The dodu is a cryptohominid reported from the rainforests of southeastern Cameroon, described as a large primate with only three digits, like the more mythologised kalanoro of Madagascar. It is also noted for its unusual diet, reportedly killing animals, allowing them to rot, and later feeding on the maggots which are attracted to the carcasses.
Cryptozoologist Bill Gibbons first heard of the dodu in 2000, when he travelled to Cameroon with creationist Dave Woetzel to investigate mokele-mbembe knowledge in that country. Of the many zoological, palaeontological, and cryptozoological images which Gibbons showed to local Baka people, an illustration of the kalanoro from The Field Guide to Bigfoot and Other Mystery Primates (1999) by Loren Coleman and Patrick Huyghe was identified as the dodu, which was consequently described to Gibbons. According to Juan Antonio Gutierrez, its reported range is large, stretching from the Lobeke and Sangha Rivers in the east to the Dja River in the west.
Michel Ballot has also collected accounts of the dodu, using the spelling dode, from the Bakouélé people and the Mbimo people, who call it dangoma. According to Antonio, the dodu is called sapara in the region of Ndongo. However, Michel Ballot considers the sapara to be a distinct cryptid, referring to it as a "giant chimpanzee". It was described to him by the Bakouelé people as a bipedal ape, less aggressive than the common chimpanzee (Pan troglodytes troglodytes), which wields a club.
The dodu is allegedly a large primate often standing taller than a man, up to 6' or 9'. Though it is usually bipedal, it is said to sometimes move on all fours, knuckle-walking when it does so. It has reddish skin and is covered in long hair which is dark grey in colour. Its eyes are large. Most unusually, and diagnostically, the dodu is said to have just three digits on both its hands and feet, with the toes also being clawed, whereas primates usually have flat nails. Its irises are said to be vertical, and it supposedly produces a foul smell, like "dead things".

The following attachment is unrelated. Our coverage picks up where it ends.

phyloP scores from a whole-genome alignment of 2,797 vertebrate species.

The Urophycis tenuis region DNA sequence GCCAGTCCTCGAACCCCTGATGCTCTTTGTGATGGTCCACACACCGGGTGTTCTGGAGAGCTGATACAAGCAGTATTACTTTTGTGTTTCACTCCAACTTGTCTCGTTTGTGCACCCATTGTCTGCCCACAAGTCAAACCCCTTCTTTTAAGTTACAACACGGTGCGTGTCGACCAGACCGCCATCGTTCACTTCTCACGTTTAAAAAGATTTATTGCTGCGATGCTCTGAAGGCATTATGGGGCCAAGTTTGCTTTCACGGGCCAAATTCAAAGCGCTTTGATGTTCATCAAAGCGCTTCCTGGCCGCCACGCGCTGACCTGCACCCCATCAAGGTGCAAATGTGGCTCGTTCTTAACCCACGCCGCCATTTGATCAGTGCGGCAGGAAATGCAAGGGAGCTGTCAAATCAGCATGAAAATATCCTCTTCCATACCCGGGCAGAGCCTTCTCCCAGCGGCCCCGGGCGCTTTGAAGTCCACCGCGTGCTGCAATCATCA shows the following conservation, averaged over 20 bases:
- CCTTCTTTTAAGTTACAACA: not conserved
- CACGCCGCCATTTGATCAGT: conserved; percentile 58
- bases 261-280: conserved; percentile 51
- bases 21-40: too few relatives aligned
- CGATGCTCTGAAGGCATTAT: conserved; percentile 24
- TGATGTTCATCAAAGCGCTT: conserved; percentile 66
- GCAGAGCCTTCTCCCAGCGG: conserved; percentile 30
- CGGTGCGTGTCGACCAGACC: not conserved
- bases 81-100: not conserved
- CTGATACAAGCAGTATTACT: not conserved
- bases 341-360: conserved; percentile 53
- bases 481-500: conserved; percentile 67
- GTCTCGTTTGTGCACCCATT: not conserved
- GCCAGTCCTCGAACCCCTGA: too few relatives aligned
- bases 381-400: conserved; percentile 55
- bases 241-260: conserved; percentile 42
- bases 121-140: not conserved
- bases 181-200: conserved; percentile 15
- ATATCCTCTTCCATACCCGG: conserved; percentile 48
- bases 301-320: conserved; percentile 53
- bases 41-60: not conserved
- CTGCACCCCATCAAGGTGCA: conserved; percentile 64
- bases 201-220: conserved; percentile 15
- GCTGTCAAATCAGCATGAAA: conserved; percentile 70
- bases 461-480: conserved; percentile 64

It is supposedly aggressive, but, although is said to stalk people, it rarely hassles anyone, although Ballot has collected accounts from along the Sangha of dodus chasing women. However, it will allegedly fight and kill gorillas (Gorilla gorilla) and antelope. After killing another animal, the dodu supposedly abandons the carcass, allowing it to rot and attract maggots, which the dodu later returns to feed on. It is also fond of cocoa beans. It is well-known to the Baka for building piles of sticks on the forest floor.
Gibbons and Ballot have both collected several dodu sightings. Ballot received an account of a mystery primate during his 2016 expedition to the Nki Falls region. His tracker told him that, some twenty years previously, when he was with an exploratory mission sent out by the Cameroonian government, he had seen some unknown apes, which were not chimpanzees or gorillas, in and near some caves on the Dja River. Ballot also interviewed a tracker who claimed to have followed the trail of a dodu, identified by its "three enormous toes," for seven days in 2000. Gibbons has also interviewed this man.